How much broadband speed is enough? Depends on what you want it for
By Doug Laws
There is much talk about broadband speeds these days from the FCC and service providers, and inside NECA. With its recent USF Reform Order the FCC now requires broadband providers to offer 4 Mbps downstream and 1 Mbps upstream (4/1), 10/1, or 25/3 for their customers, depending on several factors.
Providers in major metropolitan areas are offering continually increasing speeds to attract customers. Rural area providers like our members are also committed to providing their customers with the same advanced speeds available to urban subscribers.
What speeds are customers of pool members purchasing?
According to the 2015 edition of our annual Trends report, more than half of our Traffic Sensitive pool members’ broadband customers are purchasing downstream speeds of 4 – 10 Mbps. The breakdown of speeds customers served by these carriers purchase is shown in the chart to the right.
How do customers use the bandwidth?
How much speed customers need depends on what they plan to do online. Casual web surfing and email can take place at 1 to 2 Mbps. Photo and file upload and download to and from cloud storage (such as Google Drive or Microsoft OneDrive) can work with as little as 1 Mbps, but 10 Mbps cuts the
upload /download time by a factor of 10. For example, downloading 500 photos of 4 MB quality requires 4.5 hours at 1 Mbps, but only 10 minutes at 25 Mbps. Other common broadband uses and the amount of bandwidth needed are summarized in the table below:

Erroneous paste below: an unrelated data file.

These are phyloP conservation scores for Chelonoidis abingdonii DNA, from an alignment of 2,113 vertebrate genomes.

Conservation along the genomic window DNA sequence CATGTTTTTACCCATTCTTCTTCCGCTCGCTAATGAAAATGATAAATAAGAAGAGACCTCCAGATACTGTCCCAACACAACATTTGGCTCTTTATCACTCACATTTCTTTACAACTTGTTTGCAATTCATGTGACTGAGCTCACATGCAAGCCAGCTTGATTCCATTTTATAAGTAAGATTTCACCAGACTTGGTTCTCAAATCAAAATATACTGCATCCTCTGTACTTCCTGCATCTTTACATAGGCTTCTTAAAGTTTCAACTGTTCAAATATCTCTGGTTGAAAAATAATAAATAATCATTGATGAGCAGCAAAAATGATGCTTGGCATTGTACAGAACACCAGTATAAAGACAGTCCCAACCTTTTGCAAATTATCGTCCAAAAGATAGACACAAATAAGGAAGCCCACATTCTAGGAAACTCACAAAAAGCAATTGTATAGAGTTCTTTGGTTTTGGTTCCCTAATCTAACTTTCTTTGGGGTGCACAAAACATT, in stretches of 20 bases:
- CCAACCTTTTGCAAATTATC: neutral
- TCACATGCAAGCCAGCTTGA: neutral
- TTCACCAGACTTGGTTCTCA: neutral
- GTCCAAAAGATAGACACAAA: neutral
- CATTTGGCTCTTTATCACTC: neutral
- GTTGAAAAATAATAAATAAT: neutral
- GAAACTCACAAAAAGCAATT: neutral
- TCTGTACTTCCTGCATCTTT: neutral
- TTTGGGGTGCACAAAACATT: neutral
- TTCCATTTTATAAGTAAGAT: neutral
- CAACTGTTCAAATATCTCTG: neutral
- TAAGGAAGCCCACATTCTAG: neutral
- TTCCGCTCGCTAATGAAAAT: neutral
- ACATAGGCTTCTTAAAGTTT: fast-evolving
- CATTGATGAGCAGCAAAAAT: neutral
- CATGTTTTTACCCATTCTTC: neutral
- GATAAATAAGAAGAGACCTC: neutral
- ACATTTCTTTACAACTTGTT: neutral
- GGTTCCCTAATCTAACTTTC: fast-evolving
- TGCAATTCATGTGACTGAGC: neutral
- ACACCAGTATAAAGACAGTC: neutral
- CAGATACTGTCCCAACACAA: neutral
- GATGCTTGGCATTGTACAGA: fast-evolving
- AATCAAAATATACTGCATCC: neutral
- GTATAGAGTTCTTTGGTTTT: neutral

What are the
capabilities of the loop access technologies?
Our members offer broadband services using a variety of network technologies. The chart below summarizes a few of them.
Hybrid fiber-coax technology deployed in most community access television networks use the Cable Labs Data Over Cable Service Interface Specification to add high-speed data services to an existing CATV system. The first generation of DOCSIS used a single TV channel and supported
10 Mbps; current DOCSIS 3.1 deployments can do up to 10 Gbps downstream and up to 1 Gbps upstream. The total bandwidth is shared by all customers on the CATV span.
Fixed wireless and mobile both support data at varying rates dependent on the radio spectrum used, total bandwidth available, and coding used, as well as local terrain and weather patterns. A fixed application using unlicensed spectrum may support a 1 Gbps service or higher in point-to-point
configurations, or the bandwidth could be shared across multiple customers in a point-to-multipoint design using sectored antennae serving customers at 10 Mbps, 25 Mbps, or other speeds. Mobile data services have progressed from 19 Kbps in the 1990s (cellular digital packet data) to over 100 Mbps in some
situations in 4G networks and are exceeding 1 Gbps in early 5G tests in limited trials.
Small cells provide for both fixed and limited mobile use in small areas, increasing network capacity and providing access for more users/devices. WiFi will support 1 Gbps, and is being deployed in homes, businesses and hot spots by telephone companies, cable companies and mobile carriers. This
provides customers the increased speed and low cost of the landline networks combined with the ability to move outside the WiFi domain and into the mobile domain on foot, in cars, trains and planes…eventually the transitions will be seamless.
What can we conclude?
It is clear the industry is working to aggressively meet marketplace needs, which are driven by a multitude of users with wide-ranging interests including education, entertainment, business, employment and lifestyle needs.
Doug Laws is project manager – Technical Planning & Implementation. He can
be reached at